Federal Ban Lifted On Medical Marijuana, Provision Lifting The Ban Quietly Placed In The Recent Spending Bill

Who could have predicted that the end to the federal ban on medical cannabis would come not with a bang, but with a whisper?

Federal Ban Lifted On Medical Marijuana | GREEN RUSH DAILY

Quietly, and without much fanfare, the U.S. Congress approved a spending bill including a provision which lifts the federal ban on medical marijuana.

The legislation ending the federal prohibition of medical marijuana is nestled deep in the obscure pages of a 2,000-page spending and appropriations bill passed by Congress on December 17, 2015

The war on medical marijuana is now nearly won.

Before the ban was lifted, federal cannabis laws took precedence over states’ medical marijuana laws. This meant that federal agents could legally raid states where medical cannabis was legal.

In California, for example, federal agents regularly raid state-legal medical marijuana dispensaries, seizing property and assets. Just last October, DEA agents raided two dispensary locations of LA-based The Farmacy dispensary, one in West Hollywood and the other in Westwood, taking money, cannabis and computers in the process.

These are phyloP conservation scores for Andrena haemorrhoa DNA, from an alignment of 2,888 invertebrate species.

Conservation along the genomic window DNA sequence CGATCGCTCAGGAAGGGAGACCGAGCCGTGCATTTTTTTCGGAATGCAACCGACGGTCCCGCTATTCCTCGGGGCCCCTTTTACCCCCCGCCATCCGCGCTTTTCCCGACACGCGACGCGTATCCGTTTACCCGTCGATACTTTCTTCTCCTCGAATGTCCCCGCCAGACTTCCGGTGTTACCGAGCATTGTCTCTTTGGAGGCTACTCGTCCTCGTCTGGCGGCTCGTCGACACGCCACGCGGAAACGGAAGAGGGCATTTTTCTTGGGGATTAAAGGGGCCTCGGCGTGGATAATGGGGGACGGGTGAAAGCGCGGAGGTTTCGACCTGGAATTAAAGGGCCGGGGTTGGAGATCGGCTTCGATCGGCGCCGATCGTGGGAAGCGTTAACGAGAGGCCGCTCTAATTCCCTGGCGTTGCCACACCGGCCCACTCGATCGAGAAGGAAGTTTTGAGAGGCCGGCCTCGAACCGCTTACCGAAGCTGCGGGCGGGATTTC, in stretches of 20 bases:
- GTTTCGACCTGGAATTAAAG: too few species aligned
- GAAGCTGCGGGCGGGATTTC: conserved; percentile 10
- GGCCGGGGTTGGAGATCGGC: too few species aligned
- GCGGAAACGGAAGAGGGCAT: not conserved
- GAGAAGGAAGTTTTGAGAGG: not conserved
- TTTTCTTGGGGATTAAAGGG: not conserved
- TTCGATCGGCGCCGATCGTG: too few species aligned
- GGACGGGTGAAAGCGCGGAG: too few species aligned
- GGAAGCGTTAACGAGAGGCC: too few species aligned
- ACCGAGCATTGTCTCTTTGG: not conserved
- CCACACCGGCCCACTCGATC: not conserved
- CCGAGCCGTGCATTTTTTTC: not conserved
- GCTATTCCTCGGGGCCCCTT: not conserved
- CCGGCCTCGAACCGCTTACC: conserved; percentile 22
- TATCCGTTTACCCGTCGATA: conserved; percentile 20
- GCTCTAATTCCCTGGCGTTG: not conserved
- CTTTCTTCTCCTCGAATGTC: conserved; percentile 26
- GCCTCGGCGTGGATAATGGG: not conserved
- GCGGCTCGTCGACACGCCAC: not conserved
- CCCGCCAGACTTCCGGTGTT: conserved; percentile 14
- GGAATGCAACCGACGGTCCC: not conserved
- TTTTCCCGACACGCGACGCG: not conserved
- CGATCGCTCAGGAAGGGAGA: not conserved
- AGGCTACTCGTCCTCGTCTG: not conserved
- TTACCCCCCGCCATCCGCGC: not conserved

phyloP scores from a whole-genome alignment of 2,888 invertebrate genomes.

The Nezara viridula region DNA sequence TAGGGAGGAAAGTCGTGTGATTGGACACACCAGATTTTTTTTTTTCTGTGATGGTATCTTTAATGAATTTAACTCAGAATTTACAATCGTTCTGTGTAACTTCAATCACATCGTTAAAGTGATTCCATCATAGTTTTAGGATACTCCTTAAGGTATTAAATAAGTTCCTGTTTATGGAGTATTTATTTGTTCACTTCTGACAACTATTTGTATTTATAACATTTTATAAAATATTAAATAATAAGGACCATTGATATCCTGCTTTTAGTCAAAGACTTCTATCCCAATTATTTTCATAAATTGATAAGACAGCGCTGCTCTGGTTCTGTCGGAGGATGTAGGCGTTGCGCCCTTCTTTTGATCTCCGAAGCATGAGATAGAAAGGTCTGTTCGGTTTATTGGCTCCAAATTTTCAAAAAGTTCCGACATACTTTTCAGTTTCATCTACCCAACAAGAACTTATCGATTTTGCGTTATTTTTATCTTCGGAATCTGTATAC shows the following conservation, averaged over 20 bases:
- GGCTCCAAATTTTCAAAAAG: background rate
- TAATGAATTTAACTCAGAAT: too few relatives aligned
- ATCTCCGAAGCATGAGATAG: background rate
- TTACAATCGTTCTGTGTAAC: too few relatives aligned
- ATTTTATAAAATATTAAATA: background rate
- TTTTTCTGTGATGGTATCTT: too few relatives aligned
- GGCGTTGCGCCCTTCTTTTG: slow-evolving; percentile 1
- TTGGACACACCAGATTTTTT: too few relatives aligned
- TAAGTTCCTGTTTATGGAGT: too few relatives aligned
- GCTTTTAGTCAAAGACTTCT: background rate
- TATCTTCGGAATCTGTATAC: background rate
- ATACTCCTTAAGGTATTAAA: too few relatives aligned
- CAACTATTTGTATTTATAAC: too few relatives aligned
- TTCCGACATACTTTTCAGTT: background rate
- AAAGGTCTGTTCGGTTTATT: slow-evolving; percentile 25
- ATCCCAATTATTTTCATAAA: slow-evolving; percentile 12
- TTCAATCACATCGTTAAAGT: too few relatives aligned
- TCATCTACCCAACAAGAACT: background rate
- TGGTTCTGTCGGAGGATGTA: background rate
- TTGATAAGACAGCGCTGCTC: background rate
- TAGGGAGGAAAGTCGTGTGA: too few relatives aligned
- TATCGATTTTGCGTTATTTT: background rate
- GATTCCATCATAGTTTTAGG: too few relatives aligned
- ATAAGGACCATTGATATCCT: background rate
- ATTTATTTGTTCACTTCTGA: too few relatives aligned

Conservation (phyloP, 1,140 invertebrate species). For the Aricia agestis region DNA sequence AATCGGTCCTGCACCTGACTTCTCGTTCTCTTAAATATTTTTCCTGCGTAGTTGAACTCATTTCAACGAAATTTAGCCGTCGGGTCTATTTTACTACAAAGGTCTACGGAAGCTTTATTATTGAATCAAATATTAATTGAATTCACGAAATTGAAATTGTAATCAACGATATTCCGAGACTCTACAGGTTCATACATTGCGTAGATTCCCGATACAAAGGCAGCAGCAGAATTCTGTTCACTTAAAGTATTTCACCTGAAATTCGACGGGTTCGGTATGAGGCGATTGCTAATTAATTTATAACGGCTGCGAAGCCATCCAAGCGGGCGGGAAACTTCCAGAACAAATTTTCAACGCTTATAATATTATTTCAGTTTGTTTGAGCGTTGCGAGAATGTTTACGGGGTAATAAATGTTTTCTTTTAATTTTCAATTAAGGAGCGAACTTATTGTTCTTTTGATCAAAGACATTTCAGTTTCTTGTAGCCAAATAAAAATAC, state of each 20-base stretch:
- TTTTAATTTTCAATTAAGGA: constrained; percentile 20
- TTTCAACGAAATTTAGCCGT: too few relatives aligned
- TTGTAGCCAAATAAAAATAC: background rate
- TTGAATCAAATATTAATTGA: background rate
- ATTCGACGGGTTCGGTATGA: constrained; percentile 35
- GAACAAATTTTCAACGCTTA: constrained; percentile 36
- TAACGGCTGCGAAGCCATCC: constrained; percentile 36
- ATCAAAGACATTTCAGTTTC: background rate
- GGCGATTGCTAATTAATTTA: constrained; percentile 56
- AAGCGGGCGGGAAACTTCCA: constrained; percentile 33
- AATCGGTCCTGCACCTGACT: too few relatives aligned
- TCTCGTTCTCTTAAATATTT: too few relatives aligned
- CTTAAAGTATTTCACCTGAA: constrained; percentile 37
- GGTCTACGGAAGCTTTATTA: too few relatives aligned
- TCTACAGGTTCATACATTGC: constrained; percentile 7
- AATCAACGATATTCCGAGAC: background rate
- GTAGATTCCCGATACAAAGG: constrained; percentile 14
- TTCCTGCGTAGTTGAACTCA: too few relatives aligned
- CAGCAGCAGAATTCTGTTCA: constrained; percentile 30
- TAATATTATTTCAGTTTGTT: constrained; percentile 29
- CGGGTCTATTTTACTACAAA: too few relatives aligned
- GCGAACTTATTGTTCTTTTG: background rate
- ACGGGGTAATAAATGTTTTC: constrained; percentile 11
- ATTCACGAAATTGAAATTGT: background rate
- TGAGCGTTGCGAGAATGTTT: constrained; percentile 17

But under the new legislation, which renews a similar provision lifting the medical cannabis ban tucked inside a 2014 spending bill, medical marijuana dispensaries and patients are now safe from raids and investigation conducted by federal agents.

Speaking with Inquisitr, Representative Dana Rohrabacher, who was a co-author on the provision, described the December spending bill as a political victory. “This is a victory for so many. The first time in decades that the federal government has curtailed its oppressive prohibition of marijuana.”

For many, the move is part of a series of recent events which signal a sea-change in the federal government’s stance on medical marijuana. Just last week, the Obama administration voiced adamant support for states which have legalized and regulated their own cannabis markets.

States that prohibit cannabis yet share borders with weed-legal states have begin suing the latter, and the Obama administration dismissed the lawsuits as legally groundless.

The new provision which lifts the federal ban tolls the death knell for those lawsuits, which now have no leg to stand on.

Of course, lifting the ban on medical marijuana does not mean that cannabis is entirely legal. It still remains prohibited at the federal level for recreational use. But, continuing to life the ban on medical herb means that this is the only hurdle left for the legalization movement in the U.S.

Full legalization of marijuana is still being debated in Congress, but it’s extremely unlikely to gain much traction.

Still, people in favor of its use, medical or otherwise, see this new legislation as a sign that Congress is taking steps in the right direction.

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